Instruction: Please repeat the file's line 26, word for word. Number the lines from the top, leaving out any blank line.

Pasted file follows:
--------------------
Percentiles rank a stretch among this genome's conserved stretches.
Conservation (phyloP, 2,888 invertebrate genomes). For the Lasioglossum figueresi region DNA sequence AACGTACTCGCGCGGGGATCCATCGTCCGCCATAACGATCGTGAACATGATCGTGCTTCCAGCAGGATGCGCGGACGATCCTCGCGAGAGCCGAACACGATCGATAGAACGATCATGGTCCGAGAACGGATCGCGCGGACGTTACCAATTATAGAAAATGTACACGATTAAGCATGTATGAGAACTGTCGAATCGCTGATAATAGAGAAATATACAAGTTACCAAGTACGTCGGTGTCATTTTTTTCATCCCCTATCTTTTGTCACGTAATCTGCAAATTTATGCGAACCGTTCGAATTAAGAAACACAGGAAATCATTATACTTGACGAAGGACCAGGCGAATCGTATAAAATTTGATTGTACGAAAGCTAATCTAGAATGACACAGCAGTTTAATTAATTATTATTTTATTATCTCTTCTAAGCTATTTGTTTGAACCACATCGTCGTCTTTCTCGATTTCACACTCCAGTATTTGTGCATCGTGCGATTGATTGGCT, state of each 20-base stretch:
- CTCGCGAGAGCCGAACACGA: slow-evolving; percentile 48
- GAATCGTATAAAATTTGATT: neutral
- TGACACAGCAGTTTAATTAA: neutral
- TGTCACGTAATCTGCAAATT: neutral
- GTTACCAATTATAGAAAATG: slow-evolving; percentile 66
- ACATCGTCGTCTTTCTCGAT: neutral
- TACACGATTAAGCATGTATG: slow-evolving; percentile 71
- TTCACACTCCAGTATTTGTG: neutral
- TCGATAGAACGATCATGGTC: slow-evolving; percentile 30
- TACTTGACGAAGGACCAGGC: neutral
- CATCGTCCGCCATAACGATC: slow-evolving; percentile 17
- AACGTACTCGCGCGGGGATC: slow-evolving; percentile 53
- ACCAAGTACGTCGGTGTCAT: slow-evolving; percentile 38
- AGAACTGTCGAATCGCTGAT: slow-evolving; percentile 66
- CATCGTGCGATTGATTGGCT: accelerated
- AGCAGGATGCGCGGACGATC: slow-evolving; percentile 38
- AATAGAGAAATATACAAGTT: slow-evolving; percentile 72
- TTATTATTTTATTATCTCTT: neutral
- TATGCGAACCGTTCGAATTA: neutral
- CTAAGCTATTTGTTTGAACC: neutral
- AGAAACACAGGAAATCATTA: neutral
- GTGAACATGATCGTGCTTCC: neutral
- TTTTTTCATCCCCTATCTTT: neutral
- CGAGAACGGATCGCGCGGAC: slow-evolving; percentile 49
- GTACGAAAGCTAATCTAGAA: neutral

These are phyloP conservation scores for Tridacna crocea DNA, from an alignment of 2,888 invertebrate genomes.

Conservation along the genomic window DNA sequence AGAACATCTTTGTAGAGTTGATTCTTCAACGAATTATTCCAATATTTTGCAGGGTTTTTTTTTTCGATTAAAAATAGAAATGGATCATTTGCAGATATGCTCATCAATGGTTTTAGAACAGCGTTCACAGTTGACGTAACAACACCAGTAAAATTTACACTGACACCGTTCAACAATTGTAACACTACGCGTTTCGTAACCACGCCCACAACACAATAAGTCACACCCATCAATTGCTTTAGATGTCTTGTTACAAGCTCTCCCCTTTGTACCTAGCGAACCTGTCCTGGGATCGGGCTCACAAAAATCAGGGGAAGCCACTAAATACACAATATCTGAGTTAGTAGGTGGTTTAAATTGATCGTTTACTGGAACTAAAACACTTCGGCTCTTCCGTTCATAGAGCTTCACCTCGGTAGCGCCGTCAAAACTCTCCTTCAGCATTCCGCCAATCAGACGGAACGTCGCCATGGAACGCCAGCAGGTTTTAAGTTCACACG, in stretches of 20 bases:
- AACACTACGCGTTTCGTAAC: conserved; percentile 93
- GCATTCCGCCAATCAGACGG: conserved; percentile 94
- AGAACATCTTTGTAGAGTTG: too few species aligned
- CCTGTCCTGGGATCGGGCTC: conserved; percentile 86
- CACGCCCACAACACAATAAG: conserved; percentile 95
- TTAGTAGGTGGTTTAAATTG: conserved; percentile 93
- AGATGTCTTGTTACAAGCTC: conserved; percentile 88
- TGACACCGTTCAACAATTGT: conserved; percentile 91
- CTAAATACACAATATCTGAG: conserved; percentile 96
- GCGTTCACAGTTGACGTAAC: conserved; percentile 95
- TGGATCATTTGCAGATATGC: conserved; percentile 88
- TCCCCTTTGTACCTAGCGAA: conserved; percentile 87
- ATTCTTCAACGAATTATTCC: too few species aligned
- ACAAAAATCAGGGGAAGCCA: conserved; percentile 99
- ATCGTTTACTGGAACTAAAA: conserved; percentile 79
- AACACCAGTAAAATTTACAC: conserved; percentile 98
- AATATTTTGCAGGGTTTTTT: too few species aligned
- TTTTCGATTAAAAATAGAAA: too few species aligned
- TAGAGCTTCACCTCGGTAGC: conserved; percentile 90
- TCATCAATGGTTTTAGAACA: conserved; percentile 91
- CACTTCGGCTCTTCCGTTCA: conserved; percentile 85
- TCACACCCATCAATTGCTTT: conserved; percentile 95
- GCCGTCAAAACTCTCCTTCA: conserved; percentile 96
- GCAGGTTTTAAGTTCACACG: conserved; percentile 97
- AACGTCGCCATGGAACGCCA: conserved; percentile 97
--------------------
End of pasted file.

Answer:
- CGAGAACGGATCGCGCGGAC: slow-evolving; percentile 49